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Britain Proposes New International Space Station Modules

Article written: 17 Jan , 2008
Updated: 26 Dec , 2015
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British scientists hope to improve living conditions on the International Space Station (ISS) by designing a new addition: the Habitation Extension Module (HEM). Although the plan is currently unofficial, it is hoped the proposal will get accepted and built for a 2011 launch. This would be a massive victory for UK space aspirations, as the nation currently does not have its own space agency and depends on project collaboration with the European Space Agency (ESA) to develop new space technology. The new HEM design features the UK national flag, the Union Jack, perhaps a symbol for the beginning of a British foothold in space.

The proposed habitat design would actually consist of two modules attached to the Node 3 segment of the station. Intended to provide extra accommodation for six crew members (the station currently holds a complement of three astronauts), this design should be welcomed as the ISS is scheduled to accommodate six people in 2009, signifying that the station will move into a “fully operational” phase of its construction.

As the Space Shuttle would have retired by the time HEM is sent to the station, launch will depend on the Russian Soyuz-Fregat rocket, and final approach to the station would use a built-in propulsion system. In addition to the module, three tons of supplies will be on board, stocking the ISS with food and equipment.

The proposed design will be 12.5 feet in diameter and 18.7 in length, adding a total of 3,531.5 cubic feet of living space. This 24% increase in space from the current living volume of 15,000 cubic feet would surely be a welcomed relief to the ISS occupants, making our only space station a more comfortable place to live and work.

The project would come with a pretty heavy price tag. Convincing the UK government to invest approximately £1 billion ($2 billion) in the construction and running of the module till 2015 might, however, stall the British desire for a strong presence in space.

 Source: Space.com

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6 Responses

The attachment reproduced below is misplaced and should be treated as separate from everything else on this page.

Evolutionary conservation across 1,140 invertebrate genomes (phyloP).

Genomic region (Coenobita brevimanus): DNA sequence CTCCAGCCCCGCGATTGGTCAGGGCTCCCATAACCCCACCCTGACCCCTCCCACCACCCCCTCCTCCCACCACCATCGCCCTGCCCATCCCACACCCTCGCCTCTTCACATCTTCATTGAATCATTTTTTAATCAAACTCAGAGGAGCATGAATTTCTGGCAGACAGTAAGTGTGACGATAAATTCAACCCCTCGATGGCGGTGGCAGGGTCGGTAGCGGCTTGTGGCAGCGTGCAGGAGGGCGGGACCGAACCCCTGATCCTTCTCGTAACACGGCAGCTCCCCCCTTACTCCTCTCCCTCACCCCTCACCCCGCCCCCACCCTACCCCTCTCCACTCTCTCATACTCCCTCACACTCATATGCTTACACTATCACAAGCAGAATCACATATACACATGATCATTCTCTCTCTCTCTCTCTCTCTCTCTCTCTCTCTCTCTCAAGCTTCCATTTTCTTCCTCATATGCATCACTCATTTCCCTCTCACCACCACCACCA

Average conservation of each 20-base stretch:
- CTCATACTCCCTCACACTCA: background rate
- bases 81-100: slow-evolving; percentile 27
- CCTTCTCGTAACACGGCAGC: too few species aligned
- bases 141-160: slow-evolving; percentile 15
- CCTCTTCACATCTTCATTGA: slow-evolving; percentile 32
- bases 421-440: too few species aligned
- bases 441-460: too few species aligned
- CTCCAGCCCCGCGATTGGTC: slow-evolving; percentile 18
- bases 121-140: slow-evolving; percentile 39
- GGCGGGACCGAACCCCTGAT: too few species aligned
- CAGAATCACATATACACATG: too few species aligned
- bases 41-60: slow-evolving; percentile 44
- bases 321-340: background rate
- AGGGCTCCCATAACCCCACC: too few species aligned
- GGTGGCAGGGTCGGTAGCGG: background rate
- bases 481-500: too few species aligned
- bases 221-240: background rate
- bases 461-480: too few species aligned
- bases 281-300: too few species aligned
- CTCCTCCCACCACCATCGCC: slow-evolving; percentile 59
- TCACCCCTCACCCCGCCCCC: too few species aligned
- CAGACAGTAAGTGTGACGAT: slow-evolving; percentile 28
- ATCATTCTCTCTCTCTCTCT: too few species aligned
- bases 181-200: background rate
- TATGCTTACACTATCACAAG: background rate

1. The Fool says

    It is a good idea and the ISS needs a design or at least a plan to be able to support more astronauts. The two billion it would cost would I think be a not too bad price to pay to have the UK finally up in space.

    It would also be helpful if we could some more crew transport vehicles in the works so that we don’t have to rely completely on the Russians rockets.

    The Fool
    newfrontiersblog.blogspot.com

  2. marcellus says

    I saw on a related story that the Russians are considering building a new space platform because the ISS is supposedly going to be “decommissioned” by 2025, perhaps sooner.

    Why in the Universe would we spend all this money, time and effort into something that may only last another 17 years? Surely the ISS could last much longer than that.

  3. Aqualung says

    The UK Government will not do this, I guarantee it. They have no interest in promoting manned spaceflight and even less in unmanned exploration.

    The ‘Beagle’ project was done by without any government support worth mentioning. But if it had succeded the government would have been there taking all the credit.

    I suggest that any country who thinks the UK has got this extension to the ISS sorted needs to be planning to do it themselves.

  4. Matt says

    Cutting the astronomy budged just to waste more money on the space station? No way.

  5. Tom says

    The US does have a replacement vehicle in the works so we will not have to rely (very much) on the Russian Soyuz series of rockets and orbiters.

    The project is dubbed Orion, and is a throwback to the Mercury/Gemini/Apollo days with a capsule design rather than a glider. The Orion will replace the Shuttle and, hopefully, will be the primary platform that will carry humans back to the moon and eventually to Mars.

    Last I heard the NASA brains were fighting about whether or not the capsule would contain an airbag system to facilitate landings on solid ground, or if they would strip off that hardware in an effort to save weight and instead splash the capsule down in the ocean in more or less the same way we did in the 60’s and 70’s.

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